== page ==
4K 2160p60 500 Mbps - 1,4 Gbps1 to 2 streams over 1 GbE
 1 to 5 streams over 2.5 GbE
7 to 20 streams over 10 GbE
Single 3G-SDI / single HD-SDI
8K 4320p60 2 Gbps - 5,6 Gbps1 stream over 2.5 GbE
 1 to 5 streams over 10 GbE
Single 3G-SDI / single 6G-SDI / single 12G-SDI
8K 4320p120 4 Gbps - 12,8 Gbps 1 to 2 streams over 10 GbE
single 6G-SDI / single 12G-SDI

JPEG XS is specifically targeted at high-end video applications, such has broadcasting, broadcast contribution, virtual reality applications, etc. Why JPEG XS and not H.264 or H.265?

Video applications like broadcasting, broadcast contribution, virtual reality applications, … require features that MPEG-4 AVC / H.264 or HEVC / H.265 do not offer. 

JPEG XS has a much lower complexity than any inter-frame codec like the MPEG ones. It leads to much cheaper implementation, a tiny FPGA footprint and there is no need to store frames in an additional DDR memory chip. It also has a more balanced complexity between encoder and decoder, making it more suitable for environments where you have the same number of encoders and decoders. MPEG-4 AVC / H.264 encoders are much more complex than the decoder. 

There is also a huge difference in terms of power consumption. MPEG-4 AVC / H.264 and HEVC / H.265 require a lot of memory due to their inter-frame / GOP-based scheme. Thus, they would never be used for reducing power consumption / interfaces within an electronic device, as they are highly complex and use lots of power by themselves already. JPEG XS does not require such memory since it’s a line-based compression technology. 

In terms of latency, using MPEG-4 AVC / H.264 and HEVC / H.265 in a live production workflow with multiple encoding & decoding steps would lead to a compiled latency of many seconds. JPEG XS has a microsecond-latency and can thus be run throughout a whole live production workflow without even inducing the latency of a single MPEG-4 AVC / H.264 encoding-decoding step. Even though we need H.265 for the last mile to distribute it to the consumers, we try to avoid any additional latency in the production workflow before distribution. Aside broadcast, applications that JPEG XS targets need real-time transmission, such as autonomous driving systems, KVM extension, VR/AR gear, … A delay of more than 100 milliseconds would make these applications unusable (or in case of an autonomous car even lead to a crash). JPEG XS stays well below this measure at less than 1 millisecond for combined encoding and decoding.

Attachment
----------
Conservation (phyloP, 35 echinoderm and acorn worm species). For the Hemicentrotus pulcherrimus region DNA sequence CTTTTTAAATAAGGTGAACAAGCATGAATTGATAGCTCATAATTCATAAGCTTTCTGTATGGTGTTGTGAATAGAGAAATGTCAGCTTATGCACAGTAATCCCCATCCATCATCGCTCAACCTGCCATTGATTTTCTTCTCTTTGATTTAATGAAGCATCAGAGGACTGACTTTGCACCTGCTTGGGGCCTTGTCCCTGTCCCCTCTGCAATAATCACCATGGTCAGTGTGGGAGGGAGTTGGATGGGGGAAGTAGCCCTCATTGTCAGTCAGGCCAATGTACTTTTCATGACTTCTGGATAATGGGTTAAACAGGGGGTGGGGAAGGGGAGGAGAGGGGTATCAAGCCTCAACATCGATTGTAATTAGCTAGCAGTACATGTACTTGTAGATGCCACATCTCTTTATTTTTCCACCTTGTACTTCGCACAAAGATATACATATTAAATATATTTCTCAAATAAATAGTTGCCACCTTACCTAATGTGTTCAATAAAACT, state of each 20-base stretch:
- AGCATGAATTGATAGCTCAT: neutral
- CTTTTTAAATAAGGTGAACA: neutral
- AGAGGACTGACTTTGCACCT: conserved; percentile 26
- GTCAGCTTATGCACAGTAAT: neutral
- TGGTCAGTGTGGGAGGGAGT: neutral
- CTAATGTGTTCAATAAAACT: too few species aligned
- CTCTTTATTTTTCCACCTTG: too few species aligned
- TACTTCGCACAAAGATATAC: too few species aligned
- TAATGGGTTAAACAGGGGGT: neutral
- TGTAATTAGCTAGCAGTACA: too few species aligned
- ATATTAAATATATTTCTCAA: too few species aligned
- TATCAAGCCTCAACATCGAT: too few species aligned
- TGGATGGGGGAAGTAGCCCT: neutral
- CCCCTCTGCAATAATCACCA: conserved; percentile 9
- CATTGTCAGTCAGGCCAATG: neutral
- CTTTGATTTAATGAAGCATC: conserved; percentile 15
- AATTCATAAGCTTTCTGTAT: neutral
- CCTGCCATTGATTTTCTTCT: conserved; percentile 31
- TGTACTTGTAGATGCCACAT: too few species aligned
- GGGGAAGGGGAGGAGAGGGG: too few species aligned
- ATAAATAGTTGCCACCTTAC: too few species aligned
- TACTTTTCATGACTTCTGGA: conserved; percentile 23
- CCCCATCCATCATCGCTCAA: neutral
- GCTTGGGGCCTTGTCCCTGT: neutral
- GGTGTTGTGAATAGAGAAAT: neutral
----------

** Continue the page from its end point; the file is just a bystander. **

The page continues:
In fact, JPEG XS not only targets high-end video applications, but is suitable anywhere where uncompressed video is currently used and needs to maintain high quality levels, while wanting to gain efficiency - and who wouldn’t want that? Hence, there is also a  great focus on consumer electronics such as mobile devices, cars, TVs and other screens, etc. 

What is the status of the JPEG XS standardization process ?*

Concerning the status of the standardization process itself, JPEG XS consists of 5 parts which all have published first editions.